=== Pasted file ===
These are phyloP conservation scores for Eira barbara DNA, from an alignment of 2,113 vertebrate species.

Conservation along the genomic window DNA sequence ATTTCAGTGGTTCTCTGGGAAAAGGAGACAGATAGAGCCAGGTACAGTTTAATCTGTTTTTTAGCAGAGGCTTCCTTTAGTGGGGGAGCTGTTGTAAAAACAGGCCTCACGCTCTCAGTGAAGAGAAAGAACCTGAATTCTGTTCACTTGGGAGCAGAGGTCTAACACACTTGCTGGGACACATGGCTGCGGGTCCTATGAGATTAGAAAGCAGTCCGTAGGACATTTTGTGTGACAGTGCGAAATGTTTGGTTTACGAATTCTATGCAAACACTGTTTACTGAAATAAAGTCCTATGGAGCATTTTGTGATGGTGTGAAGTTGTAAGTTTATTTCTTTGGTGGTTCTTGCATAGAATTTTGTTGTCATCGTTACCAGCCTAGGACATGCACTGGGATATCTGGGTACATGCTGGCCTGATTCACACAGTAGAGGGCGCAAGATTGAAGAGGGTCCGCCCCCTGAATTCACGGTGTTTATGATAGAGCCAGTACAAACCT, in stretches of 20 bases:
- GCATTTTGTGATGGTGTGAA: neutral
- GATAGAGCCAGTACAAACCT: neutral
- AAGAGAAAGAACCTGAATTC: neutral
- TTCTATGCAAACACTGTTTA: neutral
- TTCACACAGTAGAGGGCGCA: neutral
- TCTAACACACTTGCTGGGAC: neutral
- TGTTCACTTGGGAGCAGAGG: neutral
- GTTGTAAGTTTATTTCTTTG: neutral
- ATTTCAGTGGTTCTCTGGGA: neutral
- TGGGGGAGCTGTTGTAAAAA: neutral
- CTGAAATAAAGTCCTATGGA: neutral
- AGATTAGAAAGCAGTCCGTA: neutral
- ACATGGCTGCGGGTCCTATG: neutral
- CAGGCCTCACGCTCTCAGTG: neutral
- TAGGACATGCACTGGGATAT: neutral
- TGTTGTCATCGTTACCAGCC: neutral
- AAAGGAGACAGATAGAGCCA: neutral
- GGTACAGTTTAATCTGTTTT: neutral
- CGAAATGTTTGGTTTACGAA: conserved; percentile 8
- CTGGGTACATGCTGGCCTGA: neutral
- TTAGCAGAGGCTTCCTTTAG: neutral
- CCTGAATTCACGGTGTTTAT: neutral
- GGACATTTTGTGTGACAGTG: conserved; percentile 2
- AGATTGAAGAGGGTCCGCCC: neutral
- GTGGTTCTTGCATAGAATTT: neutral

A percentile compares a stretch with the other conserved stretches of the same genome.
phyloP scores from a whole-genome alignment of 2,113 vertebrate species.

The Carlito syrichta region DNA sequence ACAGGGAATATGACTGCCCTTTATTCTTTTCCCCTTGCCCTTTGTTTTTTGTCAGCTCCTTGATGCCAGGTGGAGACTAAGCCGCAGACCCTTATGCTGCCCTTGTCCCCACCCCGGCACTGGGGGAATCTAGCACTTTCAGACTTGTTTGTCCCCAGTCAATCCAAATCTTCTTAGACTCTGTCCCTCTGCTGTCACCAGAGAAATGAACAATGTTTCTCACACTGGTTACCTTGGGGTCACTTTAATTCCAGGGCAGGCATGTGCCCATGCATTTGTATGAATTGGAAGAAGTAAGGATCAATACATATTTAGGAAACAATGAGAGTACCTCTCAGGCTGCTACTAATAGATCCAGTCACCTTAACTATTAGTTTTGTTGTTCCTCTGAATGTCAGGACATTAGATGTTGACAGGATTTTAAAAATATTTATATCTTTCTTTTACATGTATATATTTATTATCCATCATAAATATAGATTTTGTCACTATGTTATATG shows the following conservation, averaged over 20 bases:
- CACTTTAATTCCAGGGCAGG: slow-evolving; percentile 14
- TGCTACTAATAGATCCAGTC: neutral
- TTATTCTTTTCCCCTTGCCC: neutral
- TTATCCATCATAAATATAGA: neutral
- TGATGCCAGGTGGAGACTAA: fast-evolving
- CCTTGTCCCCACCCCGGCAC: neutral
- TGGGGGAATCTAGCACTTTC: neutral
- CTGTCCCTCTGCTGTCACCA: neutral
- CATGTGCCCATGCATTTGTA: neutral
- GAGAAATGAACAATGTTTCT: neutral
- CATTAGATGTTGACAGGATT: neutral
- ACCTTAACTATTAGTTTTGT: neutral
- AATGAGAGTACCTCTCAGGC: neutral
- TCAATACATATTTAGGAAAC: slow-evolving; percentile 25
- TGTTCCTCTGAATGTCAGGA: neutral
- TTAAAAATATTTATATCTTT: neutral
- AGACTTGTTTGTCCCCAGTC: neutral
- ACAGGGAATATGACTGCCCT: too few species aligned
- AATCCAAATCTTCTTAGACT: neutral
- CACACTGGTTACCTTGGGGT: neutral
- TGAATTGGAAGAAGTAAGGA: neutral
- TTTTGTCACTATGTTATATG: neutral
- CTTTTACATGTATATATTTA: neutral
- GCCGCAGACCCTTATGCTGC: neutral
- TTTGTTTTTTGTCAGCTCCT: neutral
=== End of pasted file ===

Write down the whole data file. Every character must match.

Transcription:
These are phyloP conservation scores for Eira barbara DNA, from an alignment of 2,113 vertebrate species.

Conservation along the genomic window DNA sequence ATTTCAGTGGTTCTCTGGGAAAAGGAGACAGATAGAGCCAGGTACAGTTTAATCTGTTTTTTAGCAGAGGCTTCCTTTAGTGGGGGAGCTGTTGTAAAAACAGGCCTCACGCTCTCAGTGAAGAGAAAGAACCTGAATTCTGTTCACTTGGGAGCAGAGGTCTAACACACTTGCTGGGACACATGGCTGCGGGTCCTATGAGATTAGAAAGCAGTCCGTAGGACATTTTGTGTGACAGTGCGAAATGTTTGGTTTACGAATTCTATGCAAACACTGTTTACTGAAATAAAGTCCTATGGAGCATTTTGTGATGGTGTGAAGTTGTAAGTTTATTTCTTTGGTGGTTCTTGCATAGAATTTTGTTGTCATCGTTACCAGCCTAGGACATGCACTGGGATATCTGGGTACATGCTGGCCTGATTCACACAGTAGAGGGCGCAAGATTGAAGAGGGTCCGCCCCCTGAATTCACGGTGTTTATGATAGAGCCAGTACAAACCT, in stretches of 20 bases:
- GCATTTTGTGATGGTGTGAA: neutral
- GATAGAGCCAGTACAAACCT: neutral
- AAGAGAAAGAACCTGAATTC: neutral
- TTCTATGCAAACACTGTTTA: neutral
- TTCACACAGTAGAGGGCGCA: neutral
- TCTAACACACTTGCTGGGAC: neutral
- TGTTCACTTGGGAGCAGAGG: neutral
- GTTGTAAGTTTATTTCTTTG: neutral
- ATTTCAGTGGTTCTCTGGGA: neutral
- TGGGGGAGCTGTTGTAAAAA: neutral
- CTGAAATAAAGTCCTATGGA: neutral
- AGATTAGAAAGCAGTCCGTA: neutral
- ACATGGCTGCGGGTCCTATG: neutral
- CAGGCCTCACGCTCTCAGTG: neutral
- TAGGACATGCACTGGGATAT: neutral
- TGTTGTCATCGTTACCAGCC: neutral
- AAAGGAGACAGATAGAGCCA: neutral
- GGTACAGTTTAATCTGTTTT: neutral
- CGAAATGTTTGGTTTACGAA: conserved; percentile 8
- CTGGGTACATGCTGGCCTGA: neutral
- TTAGCAGAGGCTTCCTTTAG: neutral
- CCTGAATTCACGGTGTTTAT: neutral
- GGACATTTTGTGTGACAGTG: conserved; percentile 2
- AGATTGAAGAGGGTCCGCCC: neutral
- GTGGTTCTTGCATAGAATTT: neutral

A percentile compares a stretch with the other conserved stretches of the same genome.
phyloP scores from a whole-genome alignment of 2,113 vertebrate species.

The Carlito syrichta region DNA sequence ACAGGGAATATGACTGCCCTTTATTCTTTTCCCCTTGCCCTTTGTTTTTTGTCAGCTCCTTGATGCCAGGTGGAGACTAAGCCGCAGACCCTTATGCTGCCCTTGTCCCCACCCCGGCACTGGGGGAATCTAGCACTTTCAGACTTGTTTGTCCCCAGTCAATCCAAATCTTCTTAGACTCTGTCCCTCTGCTGTCACCAGAGAAATGAACAATGTTTCTCACACTGGTTACCTTGGGGTCACTTTAATTCCAGGGCAGGCATGTGCCCATGCATTTGTATGAATTGGAAGAAGTAAGGATCAATACATATTTAGGAAACAATGAGAGTACCTCTCAGGCTGCTACTAATAGATCCAGTCACCTTAACTATTAGTTTTGTTGTTCCTCTGAATGTCAGGACATTAGATGTTGACAGGATTTTAAAAATATTTATATCTTTCTTTTACATGTATATATTTATTATCCATCATAAATATAGATTTTGTCACTATGTTATATG shows the following conservation, averaged over 20 bases:
- CACTTTAATTCCAGGGCAGG: slow-evolving; percentile 14
- TGCTACTAATAGATCCAGTC: neutral
- TTATTCTTTTCCCCTTGCCC: neutral
- TTATCCATCATAAATATAGA: neutral
- TGATGCCAGGTGGAGACTAA: fast-evolving
- CCTTGTCCCCACCCCGGCAC: neutral
- TGGGGGAATCTAGCACTTTC: neutral
- CTGTCCCTCTGCTGTCACCA: neutral
- CATGTGCCCATGCATTTGTA: neutral
- GAGAAATGAACAATGTTTCT: neutral
- CATTAGATGTTGACAGGATT: neutral
- ACCTTAACTATTAGTTTTGT: neutral
- AATGAGAGTACCTCTCAGGC: neutral
- TCAATACATATTTAGGAAAC: slow-evolving; percentile 25
- TGTTCCTCTGAATGTCAGGA: neutral
- TTAAAAATATTTATATCTTT: neutral
- AGACTTGTTTGTCCCCAGTC: neutral
- ACAGGGAATATGACTGCCCT: too few species aligned
- AATCCAAATCTTCTTAGACT: neutral
- CACACTGGTTACCTTGGGGT: neutral
- TGAATTGGAAGAAGTAAGGA: neutral
- TTTTGTCACTATGTTATATG: neutral
- CTTTTACATGTATATATTTA: neutral
- GCCGCAGACCCTTATGCTGC: neutral
- TTTGTTTTTTGTCAGCTCCT: neutral